It was hardly just "another Saturday night” when the artist currently known as Yusuf, formerly known as Cat Stevens, and born in 1948 as Steven Demetre Georgiou took to the stage for a two-and-a-half hour, 35-song concert Saturday evening at Stocklholm’s Hovet arena—the first of ten shows that mark the singer’s first European tour in nearly four decades.
It was also the culmination of a comeback several years in the making, during which Stevens, who converted to Islam in 1978 and shortly thereafter renounced the recording or performing of “secular” music, has picked back up his guitar and gradually re-embraced his old Cat Stevens persona. (On the current tour, both names appear on the poster and related promotional materials.) The result has been two albums of new material and a handful of live appearances, including an invitation-only concert at Lincoln Center in 2006, a stint at London’s Royal Albert Hall in the winter of 2009, and a memorable pas de deux with Ozzy Osbourne at John Stewart and Steven Colbert’s 2010 Washington, D.C. rally. An Australian tour followed last summer, and, as Yusuf/Stevens proved early and often during his European return, by any name he remains a consummate entertainer, his lilting baritone undiminished with age—perhaps because it has been so well rested.
Initially taking the stage alone but for his acoustic guitar, illuminated by a single spotlight and a couple of prop gas lamps, the singer quickly allayed any fears that he might focus on his newer material at the expense of his back catalogue, playing a few bars of “Lilywhite” (from 1970’s Mona Bone Jakon album) before transitioning into a tender version of “The Wind.” The latter song’s lyric “I’ll never make the same mistake” seemed to pour forth with particular poignancy from Yusuf, who now admits that his decision to leave music behind was based on a misunderstanding of Islamic attitudes on the subject. “Doubtless, some of you know my history,” he told the sold-out audience of 8,000 with a wink and a grin before recounting a few childhood memories of Sweden, where he lived for several months with his Swedish-born mother at the age of eight. It was during that time that he discovered Elvis Presley through a screening of Jailhouse Rock. “It began from there,” he said.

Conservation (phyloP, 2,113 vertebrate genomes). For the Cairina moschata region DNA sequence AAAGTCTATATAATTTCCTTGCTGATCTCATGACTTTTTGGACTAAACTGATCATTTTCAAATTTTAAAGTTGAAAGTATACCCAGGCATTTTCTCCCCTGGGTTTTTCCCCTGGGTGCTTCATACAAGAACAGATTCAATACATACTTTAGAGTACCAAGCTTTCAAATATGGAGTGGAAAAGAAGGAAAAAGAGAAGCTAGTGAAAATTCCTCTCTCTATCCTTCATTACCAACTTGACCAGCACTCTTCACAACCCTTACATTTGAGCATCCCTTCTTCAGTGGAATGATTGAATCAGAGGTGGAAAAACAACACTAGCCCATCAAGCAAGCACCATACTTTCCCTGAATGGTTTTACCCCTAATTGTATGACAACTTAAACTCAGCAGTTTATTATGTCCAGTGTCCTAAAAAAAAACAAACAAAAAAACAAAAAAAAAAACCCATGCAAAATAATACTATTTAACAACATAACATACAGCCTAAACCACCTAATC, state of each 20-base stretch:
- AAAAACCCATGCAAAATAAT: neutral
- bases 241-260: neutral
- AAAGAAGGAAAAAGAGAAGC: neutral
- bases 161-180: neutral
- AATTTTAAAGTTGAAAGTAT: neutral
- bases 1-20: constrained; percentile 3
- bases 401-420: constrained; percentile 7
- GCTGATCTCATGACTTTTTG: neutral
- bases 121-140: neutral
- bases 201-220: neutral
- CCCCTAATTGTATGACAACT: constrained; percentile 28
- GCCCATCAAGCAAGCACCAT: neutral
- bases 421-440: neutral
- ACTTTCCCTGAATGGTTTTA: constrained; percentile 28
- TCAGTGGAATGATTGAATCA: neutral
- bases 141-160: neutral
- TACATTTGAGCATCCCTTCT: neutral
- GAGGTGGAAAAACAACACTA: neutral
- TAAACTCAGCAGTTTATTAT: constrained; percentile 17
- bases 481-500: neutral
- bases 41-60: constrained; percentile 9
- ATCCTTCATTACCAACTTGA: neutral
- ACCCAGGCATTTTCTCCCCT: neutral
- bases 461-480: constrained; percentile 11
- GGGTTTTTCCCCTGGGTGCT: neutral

Joined now on stage by one of his oldest collaborators, the Welsh side man Alun Davies, Yusuf delved even deeper into the past for spirited renditions of “Trouble” and “Where Do the Children Play?” (two of the nine songs he wrote for the soundtrack of 1971’s Harold and Maude),“I Love My Dog” and “Here Comes My Baby” (both from his 1967 debut album Matthew and Son), and “The First Cut Is the Deepest,” a 1965 demo that went on to become a massive hit for several artists including Rod Stewart and Sheryl Crow.
“This is my third career,” the singer noted at one point in the evening in reference to the first iteration of Cat Stevens, who performed in British coffee houses and toured with the likes of Jimi Hendrix before contracting a near-fatal case of tuberculosis in 1969. After making a slow recovery, both from illness and from the commercial failure of his 1967 follow-up album, New Masters, Stevens wriggled out of his contract with Decca Records and aligned himself with a new label (Island) and a new producer (former Yardbirds bassist Paul Samwell-Smith) to hone the exotic folk-rock sound that would come to define him as an artist. Mona Bone Jakon, followed by the Multi-Platinum Tea For the Tillerman and Teaser and the Firecat, arrived in rapid succession between July of 1970 and October of 1971, bringing with them the hit singles “Lady D’Arbanville,” “Wide World,” “Peace Train” and “Morning Has Broken” among many others.